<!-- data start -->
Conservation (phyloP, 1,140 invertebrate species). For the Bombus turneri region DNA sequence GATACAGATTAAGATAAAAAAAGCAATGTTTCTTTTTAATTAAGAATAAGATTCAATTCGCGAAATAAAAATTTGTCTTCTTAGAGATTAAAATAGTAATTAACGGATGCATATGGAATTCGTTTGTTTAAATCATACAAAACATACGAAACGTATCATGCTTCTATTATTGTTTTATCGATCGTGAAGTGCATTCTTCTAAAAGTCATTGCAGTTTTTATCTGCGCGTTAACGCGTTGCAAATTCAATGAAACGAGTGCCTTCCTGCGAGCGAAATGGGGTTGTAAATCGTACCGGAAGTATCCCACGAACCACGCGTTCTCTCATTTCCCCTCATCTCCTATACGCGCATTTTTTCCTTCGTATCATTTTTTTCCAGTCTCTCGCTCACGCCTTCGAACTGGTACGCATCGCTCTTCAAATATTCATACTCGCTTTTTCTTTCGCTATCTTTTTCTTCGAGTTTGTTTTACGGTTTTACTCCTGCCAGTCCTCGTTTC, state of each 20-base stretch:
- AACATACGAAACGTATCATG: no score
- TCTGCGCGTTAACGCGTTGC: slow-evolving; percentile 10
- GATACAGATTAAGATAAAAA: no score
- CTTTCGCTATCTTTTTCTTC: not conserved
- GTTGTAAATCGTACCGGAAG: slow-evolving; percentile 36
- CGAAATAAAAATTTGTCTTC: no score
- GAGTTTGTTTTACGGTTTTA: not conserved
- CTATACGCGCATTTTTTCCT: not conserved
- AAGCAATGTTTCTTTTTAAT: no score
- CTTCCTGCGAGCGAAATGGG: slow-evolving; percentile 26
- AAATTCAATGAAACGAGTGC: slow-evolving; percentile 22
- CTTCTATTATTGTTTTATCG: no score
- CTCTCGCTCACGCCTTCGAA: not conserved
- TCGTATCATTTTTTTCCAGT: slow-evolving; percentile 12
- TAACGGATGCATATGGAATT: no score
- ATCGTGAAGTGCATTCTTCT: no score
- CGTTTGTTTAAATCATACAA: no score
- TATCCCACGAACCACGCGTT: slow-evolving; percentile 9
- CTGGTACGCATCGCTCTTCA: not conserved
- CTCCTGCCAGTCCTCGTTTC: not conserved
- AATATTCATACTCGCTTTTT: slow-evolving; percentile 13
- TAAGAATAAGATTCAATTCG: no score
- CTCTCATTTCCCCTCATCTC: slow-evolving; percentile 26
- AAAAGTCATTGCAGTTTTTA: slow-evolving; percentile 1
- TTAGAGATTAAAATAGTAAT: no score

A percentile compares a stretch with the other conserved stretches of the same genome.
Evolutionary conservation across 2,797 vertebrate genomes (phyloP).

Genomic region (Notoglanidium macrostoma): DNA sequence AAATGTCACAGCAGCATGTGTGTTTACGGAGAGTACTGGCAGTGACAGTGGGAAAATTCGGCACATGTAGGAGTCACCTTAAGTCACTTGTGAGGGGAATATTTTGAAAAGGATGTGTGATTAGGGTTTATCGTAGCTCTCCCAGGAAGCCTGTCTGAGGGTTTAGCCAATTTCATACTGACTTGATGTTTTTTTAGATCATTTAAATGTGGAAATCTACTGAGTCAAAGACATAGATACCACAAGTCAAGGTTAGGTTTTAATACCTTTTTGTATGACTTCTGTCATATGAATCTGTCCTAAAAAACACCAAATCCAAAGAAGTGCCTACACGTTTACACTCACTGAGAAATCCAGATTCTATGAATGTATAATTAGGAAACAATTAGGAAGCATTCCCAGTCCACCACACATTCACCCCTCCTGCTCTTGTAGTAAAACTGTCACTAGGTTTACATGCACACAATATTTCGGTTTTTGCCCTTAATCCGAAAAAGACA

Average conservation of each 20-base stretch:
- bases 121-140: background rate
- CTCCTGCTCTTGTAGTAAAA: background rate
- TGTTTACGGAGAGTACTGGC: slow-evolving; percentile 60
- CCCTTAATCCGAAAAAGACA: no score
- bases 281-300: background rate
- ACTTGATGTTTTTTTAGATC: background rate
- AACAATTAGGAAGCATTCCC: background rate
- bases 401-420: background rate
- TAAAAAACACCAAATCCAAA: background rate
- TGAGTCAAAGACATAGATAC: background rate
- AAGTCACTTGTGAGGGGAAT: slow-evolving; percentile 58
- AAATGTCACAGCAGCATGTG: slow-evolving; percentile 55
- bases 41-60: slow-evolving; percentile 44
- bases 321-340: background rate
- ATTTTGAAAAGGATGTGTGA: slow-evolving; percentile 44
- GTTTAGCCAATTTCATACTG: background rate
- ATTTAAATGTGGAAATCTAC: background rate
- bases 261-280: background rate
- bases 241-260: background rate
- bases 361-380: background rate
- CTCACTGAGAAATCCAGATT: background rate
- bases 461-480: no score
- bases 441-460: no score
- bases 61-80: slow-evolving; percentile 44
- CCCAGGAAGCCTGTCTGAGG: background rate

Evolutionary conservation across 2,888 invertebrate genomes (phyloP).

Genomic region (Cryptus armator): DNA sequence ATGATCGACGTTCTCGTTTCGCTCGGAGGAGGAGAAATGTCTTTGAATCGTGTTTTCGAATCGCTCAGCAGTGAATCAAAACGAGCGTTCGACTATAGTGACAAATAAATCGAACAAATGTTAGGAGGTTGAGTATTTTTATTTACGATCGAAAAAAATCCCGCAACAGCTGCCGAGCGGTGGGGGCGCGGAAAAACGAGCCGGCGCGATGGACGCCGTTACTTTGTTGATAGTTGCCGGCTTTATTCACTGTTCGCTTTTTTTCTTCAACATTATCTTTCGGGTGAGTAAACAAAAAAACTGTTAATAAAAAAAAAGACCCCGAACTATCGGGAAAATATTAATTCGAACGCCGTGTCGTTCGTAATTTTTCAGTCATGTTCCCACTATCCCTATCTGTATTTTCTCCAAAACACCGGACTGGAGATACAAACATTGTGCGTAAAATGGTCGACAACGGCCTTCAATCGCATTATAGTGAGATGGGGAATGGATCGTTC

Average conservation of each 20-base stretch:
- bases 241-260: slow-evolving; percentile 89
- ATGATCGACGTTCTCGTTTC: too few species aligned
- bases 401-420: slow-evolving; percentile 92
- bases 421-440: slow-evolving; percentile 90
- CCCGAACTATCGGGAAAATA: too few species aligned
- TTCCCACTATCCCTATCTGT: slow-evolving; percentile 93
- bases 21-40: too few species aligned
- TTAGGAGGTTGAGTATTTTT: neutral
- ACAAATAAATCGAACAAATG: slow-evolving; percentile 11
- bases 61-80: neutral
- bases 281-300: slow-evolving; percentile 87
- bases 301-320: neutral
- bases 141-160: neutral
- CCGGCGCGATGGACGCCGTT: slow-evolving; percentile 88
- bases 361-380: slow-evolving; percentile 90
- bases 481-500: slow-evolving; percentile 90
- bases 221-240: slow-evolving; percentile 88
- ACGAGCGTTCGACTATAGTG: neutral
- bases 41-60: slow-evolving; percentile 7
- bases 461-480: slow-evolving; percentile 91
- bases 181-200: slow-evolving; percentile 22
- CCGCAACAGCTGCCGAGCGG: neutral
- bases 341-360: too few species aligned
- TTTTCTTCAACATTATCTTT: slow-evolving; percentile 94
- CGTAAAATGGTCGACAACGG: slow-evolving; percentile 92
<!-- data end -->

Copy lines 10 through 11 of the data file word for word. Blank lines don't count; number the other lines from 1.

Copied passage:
- AAGCAATGTTTCTTTTTAAT: no score
- CTTCCTGCGAGCGAAATGGG: slow-evolving; percentile 26